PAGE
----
The principles involved in liquidation accounting are likely to receive greater attention as a consequence of recommendations by the Financial Accounting Standards Board. Implementation of liquidation procedures is expected in more instances and earlier than past recognition. Most accountants last considered these details during CPA exam prep. Now, as many companies face the brink of shutdown, CPAs may commonly find themselves following the alternative financial statement requirements for liquidation situations.
Typical accounting rules in CPA study material are designed to deliver financial reports for companies expected to remain in business for the foreseeable future. However, CPAs should change to a different system when conditions are clear that a business will shortly not continue as a going concern.
The FASB has issued an update to the standards followed by companies on the brink of meltdown. The objective is improving the accuracy of information that reflects impending liquidation. No impact is expected on the methods for liquidation accounting described in CPA courses. Instead, the FASB simply proposes that CPAs follow the process immediately when liquidation is imminent. This stage is defined when management authority has approved a plan of liquidation or a plan is already imposed. For example, such conditions might exist as a result of action in bankruptcy court.
When following the recommended path for liquidation accounting, a company’s financial statements reveal relevant information about the organization’s resources and obligations. This is described in courses for CPA certification as presenting assets and liabilities in terms of how much cash a company reasonably expects to collect or pay when shutting down. Financial reports should also convey the liquidation plan, assumptions used to measure assets and liabilities, the expected duration of liquidation, and the cost of liquidating.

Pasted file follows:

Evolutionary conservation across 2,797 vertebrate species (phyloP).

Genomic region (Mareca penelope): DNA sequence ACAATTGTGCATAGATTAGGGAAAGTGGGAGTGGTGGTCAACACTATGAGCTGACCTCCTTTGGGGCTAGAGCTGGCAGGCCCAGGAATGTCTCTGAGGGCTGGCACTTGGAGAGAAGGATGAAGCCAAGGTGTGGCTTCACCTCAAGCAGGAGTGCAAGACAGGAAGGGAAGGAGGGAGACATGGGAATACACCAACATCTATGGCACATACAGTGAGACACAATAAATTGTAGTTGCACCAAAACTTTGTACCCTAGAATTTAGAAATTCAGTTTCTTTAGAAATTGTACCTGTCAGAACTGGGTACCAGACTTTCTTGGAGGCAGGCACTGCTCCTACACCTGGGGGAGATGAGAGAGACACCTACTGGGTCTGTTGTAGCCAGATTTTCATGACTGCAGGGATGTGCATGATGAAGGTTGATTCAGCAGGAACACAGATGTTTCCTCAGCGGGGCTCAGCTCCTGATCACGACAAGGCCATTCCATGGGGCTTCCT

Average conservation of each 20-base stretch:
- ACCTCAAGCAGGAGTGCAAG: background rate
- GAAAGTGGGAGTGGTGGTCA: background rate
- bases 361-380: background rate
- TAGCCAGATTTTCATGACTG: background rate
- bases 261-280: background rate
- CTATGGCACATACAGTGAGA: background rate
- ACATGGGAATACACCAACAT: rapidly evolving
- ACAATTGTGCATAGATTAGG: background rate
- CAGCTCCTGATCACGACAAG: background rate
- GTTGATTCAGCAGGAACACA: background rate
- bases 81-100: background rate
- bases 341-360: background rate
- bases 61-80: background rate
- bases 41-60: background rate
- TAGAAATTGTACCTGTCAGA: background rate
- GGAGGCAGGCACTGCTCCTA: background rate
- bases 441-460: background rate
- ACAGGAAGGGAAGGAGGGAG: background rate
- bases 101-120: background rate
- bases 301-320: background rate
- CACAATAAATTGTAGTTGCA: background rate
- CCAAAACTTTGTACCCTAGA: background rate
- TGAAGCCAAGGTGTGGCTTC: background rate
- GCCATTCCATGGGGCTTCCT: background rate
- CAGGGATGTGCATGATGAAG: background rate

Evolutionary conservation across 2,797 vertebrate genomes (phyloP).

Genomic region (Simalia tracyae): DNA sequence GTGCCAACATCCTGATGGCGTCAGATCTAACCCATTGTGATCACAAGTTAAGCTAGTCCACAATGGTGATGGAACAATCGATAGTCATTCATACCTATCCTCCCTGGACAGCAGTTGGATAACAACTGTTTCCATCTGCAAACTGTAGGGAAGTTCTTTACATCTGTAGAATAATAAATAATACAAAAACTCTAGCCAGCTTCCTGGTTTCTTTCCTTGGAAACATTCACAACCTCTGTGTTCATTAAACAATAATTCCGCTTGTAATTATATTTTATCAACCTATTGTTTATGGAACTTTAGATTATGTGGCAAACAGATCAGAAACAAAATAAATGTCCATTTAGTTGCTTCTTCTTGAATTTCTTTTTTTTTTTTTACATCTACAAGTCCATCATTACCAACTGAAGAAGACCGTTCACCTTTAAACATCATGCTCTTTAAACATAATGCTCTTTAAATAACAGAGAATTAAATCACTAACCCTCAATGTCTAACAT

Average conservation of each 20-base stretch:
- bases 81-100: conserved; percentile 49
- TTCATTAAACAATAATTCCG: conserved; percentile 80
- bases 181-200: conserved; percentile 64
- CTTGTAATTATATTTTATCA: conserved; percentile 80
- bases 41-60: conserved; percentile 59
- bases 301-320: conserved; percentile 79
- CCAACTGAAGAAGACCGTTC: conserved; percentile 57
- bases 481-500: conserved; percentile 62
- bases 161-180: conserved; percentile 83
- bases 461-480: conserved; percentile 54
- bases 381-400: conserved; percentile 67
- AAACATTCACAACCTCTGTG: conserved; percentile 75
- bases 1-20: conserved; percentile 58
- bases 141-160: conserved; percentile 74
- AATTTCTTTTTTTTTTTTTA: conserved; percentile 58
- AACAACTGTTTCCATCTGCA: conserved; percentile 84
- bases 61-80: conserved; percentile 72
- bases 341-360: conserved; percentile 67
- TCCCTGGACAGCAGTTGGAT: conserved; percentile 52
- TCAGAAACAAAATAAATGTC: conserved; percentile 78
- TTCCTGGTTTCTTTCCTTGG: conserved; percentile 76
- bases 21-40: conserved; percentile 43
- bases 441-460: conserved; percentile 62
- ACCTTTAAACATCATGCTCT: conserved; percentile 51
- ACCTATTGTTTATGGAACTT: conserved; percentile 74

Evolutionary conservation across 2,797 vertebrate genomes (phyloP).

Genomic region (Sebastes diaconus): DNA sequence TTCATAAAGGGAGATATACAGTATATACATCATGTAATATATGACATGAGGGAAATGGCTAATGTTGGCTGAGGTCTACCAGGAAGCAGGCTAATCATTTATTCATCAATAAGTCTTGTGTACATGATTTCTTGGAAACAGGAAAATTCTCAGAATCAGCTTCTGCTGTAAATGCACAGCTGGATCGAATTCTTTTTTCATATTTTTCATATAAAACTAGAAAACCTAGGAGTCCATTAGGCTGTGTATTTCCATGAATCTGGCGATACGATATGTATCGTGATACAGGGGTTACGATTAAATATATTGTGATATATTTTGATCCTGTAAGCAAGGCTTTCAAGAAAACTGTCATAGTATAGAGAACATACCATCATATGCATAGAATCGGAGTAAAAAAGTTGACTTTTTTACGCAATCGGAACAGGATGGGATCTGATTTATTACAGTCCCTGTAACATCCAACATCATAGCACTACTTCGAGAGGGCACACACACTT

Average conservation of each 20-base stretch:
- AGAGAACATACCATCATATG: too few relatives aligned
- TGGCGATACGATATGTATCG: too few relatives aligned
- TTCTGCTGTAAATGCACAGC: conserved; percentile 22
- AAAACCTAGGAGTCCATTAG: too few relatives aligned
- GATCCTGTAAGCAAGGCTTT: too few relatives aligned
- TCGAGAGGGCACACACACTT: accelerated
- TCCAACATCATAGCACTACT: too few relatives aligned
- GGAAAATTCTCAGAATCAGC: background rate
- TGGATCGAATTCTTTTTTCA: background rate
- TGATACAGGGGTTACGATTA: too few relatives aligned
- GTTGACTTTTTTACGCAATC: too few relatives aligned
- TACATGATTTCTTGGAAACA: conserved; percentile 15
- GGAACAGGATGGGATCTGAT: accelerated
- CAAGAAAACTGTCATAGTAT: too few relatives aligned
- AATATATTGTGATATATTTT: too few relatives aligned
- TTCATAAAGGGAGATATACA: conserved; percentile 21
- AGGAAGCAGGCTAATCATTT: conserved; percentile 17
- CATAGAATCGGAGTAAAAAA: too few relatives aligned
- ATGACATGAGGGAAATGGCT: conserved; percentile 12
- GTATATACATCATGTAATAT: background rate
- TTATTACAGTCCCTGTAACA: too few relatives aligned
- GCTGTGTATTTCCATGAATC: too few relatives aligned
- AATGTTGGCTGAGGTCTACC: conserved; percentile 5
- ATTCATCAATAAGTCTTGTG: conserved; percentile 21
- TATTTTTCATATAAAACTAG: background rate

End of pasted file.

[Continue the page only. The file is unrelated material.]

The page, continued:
The commercial life for some entities is limited by governing documents. Simple management decisions dictate when liquidation is imminent. An example is a real estate development company created specifically for a single project. However, a growing number of liquidation cases are companies on the verge of bankruptcy. Even in the absence of a filing with the bankruptcy court, an entity may face only a remote possibility of averting liquidation. These are the instances that concern the FASB.
Accountants should remain alert to situations where a company’s operations are significantly curtailed. When entire business segments have ceased and appear unlikely to reemerge, an evaluation of accounting changes is warranted. This is the only process for conveying an accurate depiction of financial condition to lenders and outside shareholders.
Hence, liquidation accounting is not an arcane matter to forget after learning it during CPA exam study. Rather, this is a relevant technique to deploy for every entity that has begun to carry out liquidation arrangements. In that event, a CPA must assure that values are adjusted for assets and liabilities as well as provide a description of the methods used to reach the restated values.
IRS Circular 230 Disclosure
Pursuant to the requirements of the Internal Revenue Service Circular 230, we inform you that, to the extent any advice relating to a Federal tax issue is contained in this communication, including in any attachments, it was not written or intended to be used, and cannot be used, for the purpose of (a) avoiding any tax related penalties that may be imposed on you or any other person under the Internal Revenue Code, or (b) promoting, marketing or recommending to another person any transaction or matter addressed in this communication.